It's known as the "dry corridor"- six provinces in Guatemala that are experiencing some of the worst drought conditions in nearly three decades.
Zotero Diaz is farmer who lives in Jutiapa, one the hardest hit provinces just east of the capital Guatemala City.
He says that a lack of rain, poor soil conditions and the global financial crisis, have forced him and his family to take drastic measures.
"We have thought about moving on to other jobs...the crops we have are not enough for the rest of the summer," Diaz said.
Diaz, like so many Guatemalans, has lost up to 80 percent of his crops due to bad weather.
Guatemalan President Alvaro Colom took the dramatic step this month to declare a hunger crisis.
"I have decided to declare a state of public calamity in all of the national territory," he said. "Since the consequences of insufficient food and nutrition don't only affect the provinces of the dry corridor but the entire country."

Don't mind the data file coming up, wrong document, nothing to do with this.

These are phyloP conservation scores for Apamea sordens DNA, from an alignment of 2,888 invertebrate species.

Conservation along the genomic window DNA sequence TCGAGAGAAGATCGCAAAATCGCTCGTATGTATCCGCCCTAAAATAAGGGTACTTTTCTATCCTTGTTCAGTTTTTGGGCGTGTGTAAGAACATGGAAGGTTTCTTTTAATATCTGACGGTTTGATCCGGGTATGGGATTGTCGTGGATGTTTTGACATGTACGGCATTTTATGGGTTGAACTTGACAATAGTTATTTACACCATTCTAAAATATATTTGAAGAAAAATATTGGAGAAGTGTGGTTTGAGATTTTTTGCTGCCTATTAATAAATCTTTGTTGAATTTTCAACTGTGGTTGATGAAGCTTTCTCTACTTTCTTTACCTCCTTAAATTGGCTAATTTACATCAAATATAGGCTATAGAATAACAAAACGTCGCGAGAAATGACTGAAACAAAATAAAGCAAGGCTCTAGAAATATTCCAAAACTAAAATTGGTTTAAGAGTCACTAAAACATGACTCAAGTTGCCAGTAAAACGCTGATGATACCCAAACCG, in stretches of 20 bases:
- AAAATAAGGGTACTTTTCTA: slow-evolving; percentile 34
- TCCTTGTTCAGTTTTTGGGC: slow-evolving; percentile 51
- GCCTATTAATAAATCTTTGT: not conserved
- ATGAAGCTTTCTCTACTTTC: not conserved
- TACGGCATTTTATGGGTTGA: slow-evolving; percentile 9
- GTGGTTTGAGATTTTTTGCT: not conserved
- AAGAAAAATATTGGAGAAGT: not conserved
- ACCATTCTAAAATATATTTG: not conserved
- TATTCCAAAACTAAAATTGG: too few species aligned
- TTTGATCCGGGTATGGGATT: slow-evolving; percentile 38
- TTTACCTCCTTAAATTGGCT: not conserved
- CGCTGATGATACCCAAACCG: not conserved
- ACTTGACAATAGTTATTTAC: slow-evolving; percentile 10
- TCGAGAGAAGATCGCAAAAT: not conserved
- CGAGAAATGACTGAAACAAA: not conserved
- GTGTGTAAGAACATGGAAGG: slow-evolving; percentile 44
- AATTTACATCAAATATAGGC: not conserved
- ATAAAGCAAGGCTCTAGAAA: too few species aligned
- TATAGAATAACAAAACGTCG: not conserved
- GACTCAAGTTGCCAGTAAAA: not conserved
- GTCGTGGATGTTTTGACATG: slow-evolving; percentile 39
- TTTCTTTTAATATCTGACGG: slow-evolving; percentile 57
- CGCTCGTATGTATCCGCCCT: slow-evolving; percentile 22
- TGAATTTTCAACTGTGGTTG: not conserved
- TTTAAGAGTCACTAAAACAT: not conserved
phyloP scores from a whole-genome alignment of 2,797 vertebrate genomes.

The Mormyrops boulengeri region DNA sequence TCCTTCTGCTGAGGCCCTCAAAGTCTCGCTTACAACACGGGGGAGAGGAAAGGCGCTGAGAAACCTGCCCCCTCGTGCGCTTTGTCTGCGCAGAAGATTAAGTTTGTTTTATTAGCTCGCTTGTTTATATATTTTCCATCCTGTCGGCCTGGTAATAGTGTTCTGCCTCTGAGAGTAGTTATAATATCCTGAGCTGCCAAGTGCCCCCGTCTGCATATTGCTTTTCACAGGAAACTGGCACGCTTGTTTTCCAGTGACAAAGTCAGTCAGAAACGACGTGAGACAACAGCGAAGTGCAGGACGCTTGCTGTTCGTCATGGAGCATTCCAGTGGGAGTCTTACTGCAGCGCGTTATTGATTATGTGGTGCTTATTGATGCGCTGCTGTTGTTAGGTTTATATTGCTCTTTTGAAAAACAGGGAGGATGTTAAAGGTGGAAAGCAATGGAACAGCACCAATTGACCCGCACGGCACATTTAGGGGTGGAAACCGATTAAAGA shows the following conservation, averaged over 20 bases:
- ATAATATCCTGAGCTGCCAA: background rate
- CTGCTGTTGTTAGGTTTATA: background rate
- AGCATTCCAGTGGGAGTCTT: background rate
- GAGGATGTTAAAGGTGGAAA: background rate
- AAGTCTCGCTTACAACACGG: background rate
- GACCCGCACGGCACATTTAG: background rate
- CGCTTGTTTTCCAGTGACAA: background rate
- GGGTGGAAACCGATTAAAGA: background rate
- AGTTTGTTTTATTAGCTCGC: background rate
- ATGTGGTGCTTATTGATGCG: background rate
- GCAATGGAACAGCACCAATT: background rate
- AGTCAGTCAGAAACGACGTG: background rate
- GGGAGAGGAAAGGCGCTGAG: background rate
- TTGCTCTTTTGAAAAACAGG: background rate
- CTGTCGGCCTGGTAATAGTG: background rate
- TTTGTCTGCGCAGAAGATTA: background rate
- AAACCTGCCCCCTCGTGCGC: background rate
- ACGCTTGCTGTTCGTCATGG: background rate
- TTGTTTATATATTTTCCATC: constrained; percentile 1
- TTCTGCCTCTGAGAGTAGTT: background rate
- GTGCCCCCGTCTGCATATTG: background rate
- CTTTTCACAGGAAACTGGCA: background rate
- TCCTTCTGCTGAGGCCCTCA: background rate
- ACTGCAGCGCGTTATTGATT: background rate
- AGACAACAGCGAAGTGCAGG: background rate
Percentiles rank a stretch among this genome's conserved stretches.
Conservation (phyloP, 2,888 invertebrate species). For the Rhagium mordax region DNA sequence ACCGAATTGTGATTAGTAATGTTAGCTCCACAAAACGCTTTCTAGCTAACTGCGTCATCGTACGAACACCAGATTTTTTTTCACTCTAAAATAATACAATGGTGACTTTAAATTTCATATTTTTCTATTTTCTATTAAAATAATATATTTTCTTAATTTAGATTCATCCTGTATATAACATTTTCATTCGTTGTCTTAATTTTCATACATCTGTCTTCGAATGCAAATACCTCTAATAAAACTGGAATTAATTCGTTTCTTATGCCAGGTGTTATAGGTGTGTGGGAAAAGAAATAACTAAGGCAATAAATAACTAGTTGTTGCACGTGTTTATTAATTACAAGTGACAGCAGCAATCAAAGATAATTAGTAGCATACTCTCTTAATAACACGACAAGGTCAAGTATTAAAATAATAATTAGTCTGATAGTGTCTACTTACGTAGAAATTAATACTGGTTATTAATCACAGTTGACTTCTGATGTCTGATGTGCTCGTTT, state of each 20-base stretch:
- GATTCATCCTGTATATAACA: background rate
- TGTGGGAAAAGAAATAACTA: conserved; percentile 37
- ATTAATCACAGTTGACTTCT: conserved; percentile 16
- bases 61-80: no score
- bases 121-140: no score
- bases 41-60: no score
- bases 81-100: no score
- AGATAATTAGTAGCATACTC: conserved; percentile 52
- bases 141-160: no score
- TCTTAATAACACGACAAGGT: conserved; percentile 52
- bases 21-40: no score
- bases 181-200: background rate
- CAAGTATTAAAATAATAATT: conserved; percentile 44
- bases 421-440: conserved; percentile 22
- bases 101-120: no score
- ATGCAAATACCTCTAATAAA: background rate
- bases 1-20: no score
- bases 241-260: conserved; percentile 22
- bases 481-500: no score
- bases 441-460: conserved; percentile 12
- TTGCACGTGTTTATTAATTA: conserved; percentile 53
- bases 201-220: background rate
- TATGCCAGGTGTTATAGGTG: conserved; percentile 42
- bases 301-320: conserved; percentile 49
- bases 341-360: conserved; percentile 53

The immediate concern are the thousands of families who live in this corridor.
The government is rushing to get staple foods like maize and beans to those that need them most.
"We estimate some 200,000 families could be affected by food security," said food security secretary Juan Aguilar. "This could be equivalent to one million Guatemalans that would be affected by the chronic problem of annual food shortages."
Already, some 25 children have reportedly died of hunger this year.
Sadly, the latest figures from the U.N. shows that almost half of Guatemala's children suffer chronic malnutrition.